In computing, a scenario (UK //, US //; from Italian: that which is pinned to the scenery; pronounced [ʃeˈnaːrjo]) is a narrative of foreseeable interactions of user roles (known in the Unified Modeling Language as 'actors') and the technical system, which usually includes computer hardware and software.
A scenario has a goal, which is usually functional. A scenario describes one way that a system is or is envisaged to be used in the context of activity in a defined time-frame. The time-frame for a scenario could be (for example) a single transaction; a business operation; a day or other period; or the whole operational life of a system. Similarly the scope of a scenario could be (for example) a single system or piece of equipment; an equipped team or department; or an entire organization.
Scenarios are frequently used as part of the system development process. They are typically produced by usability or marketing specialists, often working in concert with end users and developers. Scenarios are written in plain language, with minimal technical details, so that stakeholders (designers, usability specialists, programmers, engineers, managers, marketing specialists, etc.) can have a common example which can focus their discussions.
Increasingly, scenarios are used directly to define the wanted behaviour of software: replacing or supplementing traditional functional requirements. Scenarios are often defined in use cases, which document alternative and overlapping ways of reaching a goal.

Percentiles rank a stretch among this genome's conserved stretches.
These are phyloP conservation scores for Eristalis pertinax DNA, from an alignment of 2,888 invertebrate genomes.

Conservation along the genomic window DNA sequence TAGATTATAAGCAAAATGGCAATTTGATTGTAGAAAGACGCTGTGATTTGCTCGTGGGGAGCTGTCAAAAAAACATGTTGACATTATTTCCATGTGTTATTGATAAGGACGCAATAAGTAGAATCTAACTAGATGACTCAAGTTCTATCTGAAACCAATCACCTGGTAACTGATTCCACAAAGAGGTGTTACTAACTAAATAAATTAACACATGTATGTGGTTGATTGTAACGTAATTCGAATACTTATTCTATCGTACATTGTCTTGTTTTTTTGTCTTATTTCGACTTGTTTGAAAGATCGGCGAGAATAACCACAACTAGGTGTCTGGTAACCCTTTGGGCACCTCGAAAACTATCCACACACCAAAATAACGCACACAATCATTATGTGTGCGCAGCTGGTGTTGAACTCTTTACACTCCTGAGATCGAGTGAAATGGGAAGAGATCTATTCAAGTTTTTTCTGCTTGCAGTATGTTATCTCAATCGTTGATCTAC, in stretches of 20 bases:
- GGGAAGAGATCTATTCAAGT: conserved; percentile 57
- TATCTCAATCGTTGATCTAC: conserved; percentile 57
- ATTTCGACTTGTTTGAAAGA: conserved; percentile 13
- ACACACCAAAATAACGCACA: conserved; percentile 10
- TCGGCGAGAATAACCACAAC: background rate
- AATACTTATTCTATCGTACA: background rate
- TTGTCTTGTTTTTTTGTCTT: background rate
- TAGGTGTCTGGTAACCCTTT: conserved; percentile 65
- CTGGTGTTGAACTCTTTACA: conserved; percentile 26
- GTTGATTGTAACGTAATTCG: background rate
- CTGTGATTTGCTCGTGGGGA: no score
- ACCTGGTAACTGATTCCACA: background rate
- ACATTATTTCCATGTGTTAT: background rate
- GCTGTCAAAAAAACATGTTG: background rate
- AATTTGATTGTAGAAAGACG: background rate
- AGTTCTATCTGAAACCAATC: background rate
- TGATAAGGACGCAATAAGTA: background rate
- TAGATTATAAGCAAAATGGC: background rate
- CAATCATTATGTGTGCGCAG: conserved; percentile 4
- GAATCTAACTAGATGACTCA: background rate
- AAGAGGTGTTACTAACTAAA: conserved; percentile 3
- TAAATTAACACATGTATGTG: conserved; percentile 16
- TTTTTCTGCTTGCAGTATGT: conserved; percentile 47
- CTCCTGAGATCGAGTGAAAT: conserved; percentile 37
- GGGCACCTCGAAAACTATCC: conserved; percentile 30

Types of scenario in system developmentEdit
Many types of scenario are in use in system development. Alexander and Maiden list the following types:
- Story: "a narrated description of a causally connected sequence of events, or of actions taken". :8-10 Brief User stories are written in the Agile style of software development.
- Situation, Alternative World: "a projected future situation or snapshot". This meaning is common in planning, but less usual in software development. :10
- Simulation: models to explore and animate 'Stories' or 'Situations', to "give precise answers about whether such a scenario could be realized with any plausible design" or "to evaluate the implications of alternative possible worlds or situations". :10-11
- Storyboard: a drawing, or a sequence of drawings, used to describe a user interface or to tell a story. This meaning is common in Human–computer interaction to define what a user will see on a screen. :12
- Sequence: a list of interactive steps taken by human or machine agents playing system roles. The many forms of scenario written as sequences of steps include Operational Scenarios, Concepts of Operations, and Test Cases. :12-14
- Structure: any more elaborately-structured representation of a scenario, including Flowcharts, UML/ITU 'Sequence Charts', and especially in software development Use cases. :14-17
Negative scenarios or misuse cases may be written to indicate likely threats which should be countered to ensure that systems have sufficient security, safety, and reliability. These help to discover non-functional requirements.